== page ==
ANOTHER STORY FROM THE FRONTLINE OF STUDENT DEBT INDEBTEDNESS
In re: Natalie Jean-Baptiste, Chapter 7, Debtor.
Natalie Jean-Baptiste, Plaintiff,
Educational Credit Management Corporation; NCO Financial Services, Inc.; and Access Group, Inc., Defendants.
United States Bankruptcy Court, E.D. New York.
Natalie Jean-Baptiste, Plaintiff, pro se.
NCO Financial Services Inc & Access Group Inc., Defendants, represented by Michael G. McAuliffe.
MEMORANDUM OPINION AND ORDER DENYING PLAINTIFF'S MOTION FOR SUMMARY JUDGMENT
LOUIS A. SCARCELLA, Bankruptcy Judge.
In this adversary proceeding, pro se plaintiff Natalie Jean-Baptiste alleges that the loans held by defendant Access Group, Inc. ("Access") are not "qualified educational loans" entitled to protection under 11 U.S.C. § 523(a)(8) and thus are subject to discharge under § 727. If the Access loans upon which its claim arose are "qualified educational loans" entitled to protection under § 523(a)(8), then plaintiff argues, that repayment of the loans, i.e., excepting the loans from discharge, will impose an undue hardship on plaintiff. As to the latter, plaintiff contends that she meets the burden articulated by the Second Circuit in Brunner v. N.Y. Higher Educ. Servs. Corp., 831 F.2d 395 (2d Cir. 1987), thus establishing that the student loans at issue are dischargeable.
Plaintiff has moved for summary judgment pursuant to Rule 56 of the Federal Rules of Civil Procedure, made applicable by Bankruptcy Rule 7056 [dkt. 33]. Defendants Access and NCO Financial Services, Inc. have opposed that motion [dkt. 42], and plaintiff replied [dkt. 46]. The Court held a hearing on September 26, 2017 and requested supplemental briefing from the parties on the following issues: (1) whether the student loans held by Access are loans made under any program funded in whole or in part by a nonprofit institution such that the loans would be wholly excepted from discharge under § 523(a)(8)(A)(i), and (2) if not, what portion of such loans were certified by New York Law School as plaintiff's "costs of attendance" pursuant to 20 U.S.C. § 1087ll, such that some or all of the loan amounts may constitute qualified educational loans under § 523(a)(8)(B) [dkt. 60]. The Court received the parties' responsive submissions on November 20, 2017 [dkt. 67, 68]. The Court heard oral argument on January 23, 2018.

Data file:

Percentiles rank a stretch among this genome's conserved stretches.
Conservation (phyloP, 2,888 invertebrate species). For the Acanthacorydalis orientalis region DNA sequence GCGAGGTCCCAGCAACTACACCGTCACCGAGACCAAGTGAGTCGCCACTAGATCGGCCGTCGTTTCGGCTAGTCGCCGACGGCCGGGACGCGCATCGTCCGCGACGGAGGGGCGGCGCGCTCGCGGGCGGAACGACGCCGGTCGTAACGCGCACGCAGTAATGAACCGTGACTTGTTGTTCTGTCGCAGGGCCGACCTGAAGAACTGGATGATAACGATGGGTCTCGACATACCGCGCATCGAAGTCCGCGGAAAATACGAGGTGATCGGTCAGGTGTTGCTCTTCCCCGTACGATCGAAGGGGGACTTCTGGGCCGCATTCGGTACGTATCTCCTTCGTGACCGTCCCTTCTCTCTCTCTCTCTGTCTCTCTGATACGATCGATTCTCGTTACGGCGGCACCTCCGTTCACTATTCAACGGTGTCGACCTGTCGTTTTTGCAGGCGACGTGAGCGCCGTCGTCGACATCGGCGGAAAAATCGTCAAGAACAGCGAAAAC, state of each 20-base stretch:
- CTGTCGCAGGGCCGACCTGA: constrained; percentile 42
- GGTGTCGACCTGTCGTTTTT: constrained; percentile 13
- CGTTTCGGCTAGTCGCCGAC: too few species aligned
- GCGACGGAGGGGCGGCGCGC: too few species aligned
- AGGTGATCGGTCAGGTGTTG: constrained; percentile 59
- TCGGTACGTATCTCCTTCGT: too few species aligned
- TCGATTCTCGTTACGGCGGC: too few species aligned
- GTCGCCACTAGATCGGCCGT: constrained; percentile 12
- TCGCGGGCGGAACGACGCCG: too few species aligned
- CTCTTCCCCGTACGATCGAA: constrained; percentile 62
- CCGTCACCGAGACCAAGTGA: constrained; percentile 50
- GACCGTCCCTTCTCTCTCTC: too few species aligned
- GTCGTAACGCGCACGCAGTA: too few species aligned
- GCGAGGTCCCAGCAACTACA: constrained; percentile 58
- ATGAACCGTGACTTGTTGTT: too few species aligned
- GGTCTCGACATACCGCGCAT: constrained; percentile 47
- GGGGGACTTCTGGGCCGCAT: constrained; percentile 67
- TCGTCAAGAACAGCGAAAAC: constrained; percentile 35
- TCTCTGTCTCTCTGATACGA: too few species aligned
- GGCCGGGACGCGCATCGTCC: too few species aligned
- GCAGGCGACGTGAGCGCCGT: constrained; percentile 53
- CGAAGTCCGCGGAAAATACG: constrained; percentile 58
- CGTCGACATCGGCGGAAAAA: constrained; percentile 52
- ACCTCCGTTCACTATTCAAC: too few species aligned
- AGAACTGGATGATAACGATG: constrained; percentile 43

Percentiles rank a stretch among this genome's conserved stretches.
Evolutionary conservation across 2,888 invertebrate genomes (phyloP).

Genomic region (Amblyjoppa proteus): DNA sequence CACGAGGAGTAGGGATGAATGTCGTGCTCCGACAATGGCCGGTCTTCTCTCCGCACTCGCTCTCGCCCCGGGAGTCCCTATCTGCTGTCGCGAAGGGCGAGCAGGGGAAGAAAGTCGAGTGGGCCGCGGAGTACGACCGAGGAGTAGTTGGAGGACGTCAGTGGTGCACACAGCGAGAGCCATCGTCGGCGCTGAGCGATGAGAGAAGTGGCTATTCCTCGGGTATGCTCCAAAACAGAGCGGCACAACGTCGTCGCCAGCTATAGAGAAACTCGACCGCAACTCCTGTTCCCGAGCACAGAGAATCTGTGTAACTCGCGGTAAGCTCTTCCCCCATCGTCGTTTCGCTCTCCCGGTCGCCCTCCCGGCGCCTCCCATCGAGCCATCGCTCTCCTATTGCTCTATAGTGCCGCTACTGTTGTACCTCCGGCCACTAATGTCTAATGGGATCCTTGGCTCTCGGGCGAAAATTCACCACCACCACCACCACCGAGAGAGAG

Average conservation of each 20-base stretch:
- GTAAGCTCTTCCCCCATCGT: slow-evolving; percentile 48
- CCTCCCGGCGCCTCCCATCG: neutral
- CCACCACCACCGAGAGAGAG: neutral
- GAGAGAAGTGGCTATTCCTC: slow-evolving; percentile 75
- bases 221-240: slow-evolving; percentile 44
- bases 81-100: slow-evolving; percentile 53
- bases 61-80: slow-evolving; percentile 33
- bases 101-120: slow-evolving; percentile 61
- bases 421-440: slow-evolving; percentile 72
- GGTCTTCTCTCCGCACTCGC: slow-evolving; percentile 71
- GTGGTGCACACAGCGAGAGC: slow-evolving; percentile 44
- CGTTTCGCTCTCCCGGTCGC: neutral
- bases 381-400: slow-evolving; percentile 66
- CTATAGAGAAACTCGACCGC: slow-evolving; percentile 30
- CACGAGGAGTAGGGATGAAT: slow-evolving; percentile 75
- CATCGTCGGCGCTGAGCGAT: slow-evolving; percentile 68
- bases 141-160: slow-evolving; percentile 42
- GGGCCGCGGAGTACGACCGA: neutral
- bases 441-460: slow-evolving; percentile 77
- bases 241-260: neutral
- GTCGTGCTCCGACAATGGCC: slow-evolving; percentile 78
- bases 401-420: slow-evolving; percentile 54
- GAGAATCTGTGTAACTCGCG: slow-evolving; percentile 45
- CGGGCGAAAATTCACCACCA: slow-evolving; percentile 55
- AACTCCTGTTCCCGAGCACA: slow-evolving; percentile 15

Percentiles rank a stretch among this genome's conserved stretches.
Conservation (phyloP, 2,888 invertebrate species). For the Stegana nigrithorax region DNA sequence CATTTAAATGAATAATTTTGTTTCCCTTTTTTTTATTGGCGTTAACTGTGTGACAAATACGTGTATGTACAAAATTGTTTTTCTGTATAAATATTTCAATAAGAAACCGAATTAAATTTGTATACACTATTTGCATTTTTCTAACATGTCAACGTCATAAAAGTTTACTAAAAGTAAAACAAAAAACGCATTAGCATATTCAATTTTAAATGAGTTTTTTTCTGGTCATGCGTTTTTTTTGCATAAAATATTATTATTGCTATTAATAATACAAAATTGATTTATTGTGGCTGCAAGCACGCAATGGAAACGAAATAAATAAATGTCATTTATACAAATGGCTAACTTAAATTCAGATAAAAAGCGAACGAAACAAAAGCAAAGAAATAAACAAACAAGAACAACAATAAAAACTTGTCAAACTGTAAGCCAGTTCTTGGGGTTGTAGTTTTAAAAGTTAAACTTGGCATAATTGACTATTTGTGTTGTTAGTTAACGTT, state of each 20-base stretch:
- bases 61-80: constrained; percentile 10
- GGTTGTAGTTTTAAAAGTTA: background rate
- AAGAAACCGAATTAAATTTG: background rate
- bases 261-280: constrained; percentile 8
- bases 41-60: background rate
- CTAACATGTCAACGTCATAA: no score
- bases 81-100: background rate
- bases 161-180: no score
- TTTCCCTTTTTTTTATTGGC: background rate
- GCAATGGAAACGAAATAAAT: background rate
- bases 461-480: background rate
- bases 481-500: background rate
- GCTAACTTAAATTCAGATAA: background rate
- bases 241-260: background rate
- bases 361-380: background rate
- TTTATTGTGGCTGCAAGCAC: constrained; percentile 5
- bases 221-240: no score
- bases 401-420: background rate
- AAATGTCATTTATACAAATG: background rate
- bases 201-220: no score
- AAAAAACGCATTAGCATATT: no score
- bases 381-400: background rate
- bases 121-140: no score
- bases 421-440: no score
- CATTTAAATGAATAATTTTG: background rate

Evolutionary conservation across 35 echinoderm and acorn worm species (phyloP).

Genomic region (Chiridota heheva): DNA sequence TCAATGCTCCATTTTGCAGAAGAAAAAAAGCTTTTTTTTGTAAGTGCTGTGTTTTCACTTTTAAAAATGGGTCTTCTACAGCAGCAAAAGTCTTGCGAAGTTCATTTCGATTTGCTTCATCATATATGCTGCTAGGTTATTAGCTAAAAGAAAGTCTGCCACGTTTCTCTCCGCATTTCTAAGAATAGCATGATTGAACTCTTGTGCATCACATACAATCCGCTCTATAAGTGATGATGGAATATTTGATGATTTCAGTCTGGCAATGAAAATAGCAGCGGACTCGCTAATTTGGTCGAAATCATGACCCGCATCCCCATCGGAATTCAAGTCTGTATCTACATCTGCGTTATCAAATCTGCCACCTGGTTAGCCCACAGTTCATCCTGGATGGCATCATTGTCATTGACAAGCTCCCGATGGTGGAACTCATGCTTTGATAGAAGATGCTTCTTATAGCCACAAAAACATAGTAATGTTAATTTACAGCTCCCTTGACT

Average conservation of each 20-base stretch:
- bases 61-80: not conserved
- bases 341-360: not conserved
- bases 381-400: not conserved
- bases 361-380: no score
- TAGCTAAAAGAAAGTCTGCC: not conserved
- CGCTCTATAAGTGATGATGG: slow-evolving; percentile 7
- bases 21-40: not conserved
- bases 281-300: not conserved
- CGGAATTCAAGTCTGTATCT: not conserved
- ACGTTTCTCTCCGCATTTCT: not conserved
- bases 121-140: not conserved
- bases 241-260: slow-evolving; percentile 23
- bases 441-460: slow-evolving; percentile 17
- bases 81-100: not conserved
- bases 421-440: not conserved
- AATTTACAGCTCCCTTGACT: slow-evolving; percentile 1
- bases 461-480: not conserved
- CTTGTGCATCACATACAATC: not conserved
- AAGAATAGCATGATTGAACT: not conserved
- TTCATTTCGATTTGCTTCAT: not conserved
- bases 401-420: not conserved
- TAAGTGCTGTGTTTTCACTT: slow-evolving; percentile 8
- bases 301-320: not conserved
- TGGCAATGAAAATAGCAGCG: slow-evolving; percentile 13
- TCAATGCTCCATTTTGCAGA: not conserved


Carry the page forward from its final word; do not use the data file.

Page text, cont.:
The Court has reviewed and carefully considered the parties' arguments and submissions. For the reasons discussed in this Memorandum Opinion and Order, the Court finds the loans held by Access to be educational loans made under a program funded in whole or in part by a nonprofit organization. Therefore, the loans at issue are wholly excepted from discharge under § 523(a)(8)(A)(i) unless plaintiff is able to demonstrate undue hardship. As to whether plaintiff's debt is nondischargeable based on the undue hardship exception, the Court finds that material issues of fact preclude summary judgment, and on that basis, the motion is denied.
The Court has jurisdiction over this matter under 28 U.S.C. § 1334(a) and (b) and the Standing Order of Reference entered by the United States District Court for the Eastern District of New York pursuant to 28 U.S.C. § 157(a), dated August 28, 1986, as amended by Order dated December 5, 2012, effective nunc pro tunc as of June 23, 2011. This is a core proceeding under 28 U.S.C. § 157(b)(2)(I) in which final orders or judgment may be entered by this Court pursuant to 28 U.S.C. § 157(b)(1).
A. Factual Background
Plaintiff is in her late thirties and an attorney licensed to practice law in the State of New York. She is single, and has no children or other dependents. At the time she filed her bankruptcy case, plaintiff lived with her parents. Plaintiff earned a Bachelor of Arts degree in Communications and Media from Fordham University in 2000 and a Juris Doctorate from New York Law School in February of 2004. From July 2011 to July 2012, plaintiff studied holistic health coaching at the Institute of Integrative Nutrition, where she finished the course requirements to be a holistic health coach but did not receive the certification due to an outstanding balance owed to the school. Plaintiff suffers from sickle-cell disease. She also suffers complications of sickle-cell disease, including avascular necrosis in both hips and gallbladder disease.